pool (n.1)

"small body of water," Old English pol "small body of water; deep, still place in a river," from West Germanic *pol- (source also of Old Frisian and Middle Low German pol, Dutch poel, Old High German pfuol, German Pfuhl). As a short form of swimming pool it is recorded from 1901. Pool party is from 1965.

pool (n.2)

game similar to billiards, 1848, originally (1690s) a card game played for collective stakes (a "pool"), from French poule "stakes, booty, plunder," literally "hen," from Old French poille "hen, young fowl," from Vulgar Latin *pulla, fem. of Latin pullus "young animal," especially "young fowl," from PIE root *pau- (1) "few, little."

Perhaps the original notion is from jeu de la poule, supposedly a game in which people threw things at a chicken and the player who hit it, won it, which speaks volumes about life in the Middle Ages. The notion behind the word, then, is "playing for money." The connection of "hen" and "stakes" is also present in Spanish polla and Walloon paie.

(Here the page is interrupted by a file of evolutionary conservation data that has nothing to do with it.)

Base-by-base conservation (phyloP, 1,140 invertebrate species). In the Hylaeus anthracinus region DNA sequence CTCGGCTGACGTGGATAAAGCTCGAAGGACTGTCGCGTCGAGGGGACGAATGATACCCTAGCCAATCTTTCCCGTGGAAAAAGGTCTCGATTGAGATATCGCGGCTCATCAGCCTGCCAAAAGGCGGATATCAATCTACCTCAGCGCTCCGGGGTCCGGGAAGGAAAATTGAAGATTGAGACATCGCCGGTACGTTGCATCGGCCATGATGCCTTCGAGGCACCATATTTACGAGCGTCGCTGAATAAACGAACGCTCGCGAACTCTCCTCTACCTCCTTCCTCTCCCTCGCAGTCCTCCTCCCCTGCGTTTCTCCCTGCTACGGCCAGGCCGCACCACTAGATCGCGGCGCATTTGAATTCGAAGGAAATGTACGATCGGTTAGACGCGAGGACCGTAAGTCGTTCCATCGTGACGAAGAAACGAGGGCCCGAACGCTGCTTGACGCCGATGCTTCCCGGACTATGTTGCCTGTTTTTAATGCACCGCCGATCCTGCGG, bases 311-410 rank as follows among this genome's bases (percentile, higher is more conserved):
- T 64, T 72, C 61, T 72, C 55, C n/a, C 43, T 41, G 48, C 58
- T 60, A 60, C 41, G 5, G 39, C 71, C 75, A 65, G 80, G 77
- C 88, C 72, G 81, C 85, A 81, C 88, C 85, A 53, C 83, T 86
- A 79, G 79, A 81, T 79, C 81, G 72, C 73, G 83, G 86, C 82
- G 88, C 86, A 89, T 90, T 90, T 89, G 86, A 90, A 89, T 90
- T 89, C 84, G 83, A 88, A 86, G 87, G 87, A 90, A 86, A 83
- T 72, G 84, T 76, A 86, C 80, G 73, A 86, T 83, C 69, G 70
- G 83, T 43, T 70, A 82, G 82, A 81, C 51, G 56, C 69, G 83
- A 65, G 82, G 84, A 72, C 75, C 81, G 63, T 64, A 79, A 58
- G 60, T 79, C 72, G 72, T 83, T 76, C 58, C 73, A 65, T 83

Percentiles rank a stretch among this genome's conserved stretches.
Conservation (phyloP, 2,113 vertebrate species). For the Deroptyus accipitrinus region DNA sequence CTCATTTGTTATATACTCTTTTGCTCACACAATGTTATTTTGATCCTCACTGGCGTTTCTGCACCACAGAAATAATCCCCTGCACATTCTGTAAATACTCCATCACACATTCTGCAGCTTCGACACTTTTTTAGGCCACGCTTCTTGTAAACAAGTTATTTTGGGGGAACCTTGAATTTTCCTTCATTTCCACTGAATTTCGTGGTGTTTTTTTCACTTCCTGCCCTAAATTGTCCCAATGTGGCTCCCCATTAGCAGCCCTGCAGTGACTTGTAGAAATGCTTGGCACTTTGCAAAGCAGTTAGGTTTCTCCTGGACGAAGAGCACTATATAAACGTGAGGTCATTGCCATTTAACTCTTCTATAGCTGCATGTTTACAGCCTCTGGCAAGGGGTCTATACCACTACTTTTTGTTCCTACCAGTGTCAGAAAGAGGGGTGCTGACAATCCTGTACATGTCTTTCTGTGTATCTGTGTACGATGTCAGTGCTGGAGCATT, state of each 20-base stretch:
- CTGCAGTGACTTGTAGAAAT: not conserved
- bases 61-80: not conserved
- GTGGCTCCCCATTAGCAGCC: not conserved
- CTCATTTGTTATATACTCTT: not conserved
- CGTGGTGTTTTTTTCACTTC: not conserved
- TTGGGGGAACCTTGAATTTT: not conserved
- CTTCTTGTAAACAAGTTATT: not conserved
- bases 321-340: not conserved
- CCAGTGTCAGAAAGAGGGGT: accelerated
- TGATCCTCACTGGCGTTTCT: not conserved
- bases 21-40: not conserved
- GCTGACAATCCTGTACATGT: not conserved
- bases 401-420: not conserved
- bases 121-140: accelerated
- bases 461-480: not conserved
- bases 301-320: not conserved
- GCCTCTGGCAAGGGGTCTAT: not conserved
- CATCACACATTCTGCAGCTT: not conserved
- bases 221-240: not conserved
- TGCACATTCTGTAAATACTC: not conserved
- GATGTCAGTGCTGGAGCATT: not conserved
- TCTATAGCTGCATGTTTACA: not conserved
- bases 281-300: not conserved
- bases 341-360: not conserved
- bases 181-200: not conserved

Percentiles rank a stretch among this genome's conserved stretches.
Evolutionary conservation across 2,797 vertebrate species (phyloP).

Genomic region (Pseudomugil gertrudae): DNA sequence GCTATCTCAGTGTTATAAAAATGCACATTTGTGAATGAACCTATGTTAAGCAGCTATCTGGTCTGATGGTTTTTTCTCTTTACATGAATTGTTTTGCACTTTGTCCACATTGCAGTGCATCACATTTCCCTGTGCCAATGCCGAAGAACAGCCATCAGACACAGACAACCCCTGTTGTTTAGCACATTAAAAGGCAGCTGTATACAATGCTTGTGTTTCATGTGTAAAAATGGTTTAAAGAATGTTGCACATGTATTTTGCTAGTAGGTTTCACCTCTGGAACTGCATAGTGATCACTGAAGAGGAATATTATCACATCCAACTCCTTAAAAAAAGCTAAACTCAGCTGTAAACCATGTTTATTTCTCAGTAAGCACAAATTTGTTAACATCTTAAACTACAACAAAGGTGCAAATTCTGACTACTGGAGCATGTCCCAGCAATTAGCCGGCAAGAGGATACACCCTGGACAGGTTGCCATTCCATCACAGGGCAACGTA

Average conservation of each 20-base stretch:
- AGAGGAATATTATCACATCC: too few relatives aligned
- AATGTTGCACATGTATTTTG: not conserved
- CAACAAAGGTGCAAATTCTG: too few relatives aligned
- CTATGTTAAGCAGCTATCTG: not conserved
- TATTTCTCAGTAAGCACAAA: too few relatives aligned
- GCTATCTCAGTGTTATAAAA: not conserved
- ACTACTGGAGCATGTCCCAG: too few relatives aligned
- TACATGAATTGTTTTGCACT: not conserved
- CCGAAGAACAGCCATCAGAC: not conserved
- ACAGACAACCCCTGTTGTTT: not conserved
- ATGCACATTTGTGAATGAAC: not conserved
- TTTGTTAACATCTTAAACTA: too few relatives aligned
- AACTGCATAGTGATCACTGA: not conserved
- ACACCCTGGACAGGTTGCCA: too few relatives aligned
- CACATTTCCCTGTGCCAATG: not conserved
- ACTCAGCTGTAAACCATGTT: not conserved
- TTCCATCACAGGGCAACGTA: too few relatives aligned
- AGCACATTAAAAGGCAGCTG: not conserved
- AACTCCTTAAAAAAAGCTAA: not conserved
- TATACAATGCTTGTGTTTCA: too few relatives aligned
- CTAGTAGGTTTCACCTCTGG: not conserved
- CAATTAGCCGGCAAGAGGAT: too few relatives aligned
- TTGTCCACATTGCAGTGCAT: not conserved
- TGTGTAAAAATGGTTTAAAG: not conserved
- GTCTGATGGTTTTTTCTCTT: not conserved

Meaning "collective stakes" in betting first recorded 1869; sense of "common reservoir of resources" is from 1917. Meaning "group of persons who share duties or skills" is from 1928. From 1933 as short for football pool in wagering. Pool shark is from 1898. The phrase dirty pool "underhanded or unsportsmanlike conduct," especially in politics (1951), seems to belong here now, but the phrase dirty pool of politics, with an image of pool (n.1) is recorded from 1871 and was in use early 20c.

pool (v.1)

"to make a common interest, put things into a pool," 1871, from pool (n.2). Related: Pooled; pooling.

pool (v.2)

of liquid, "to form a pool or pools," 1620s, from pool (n.1).

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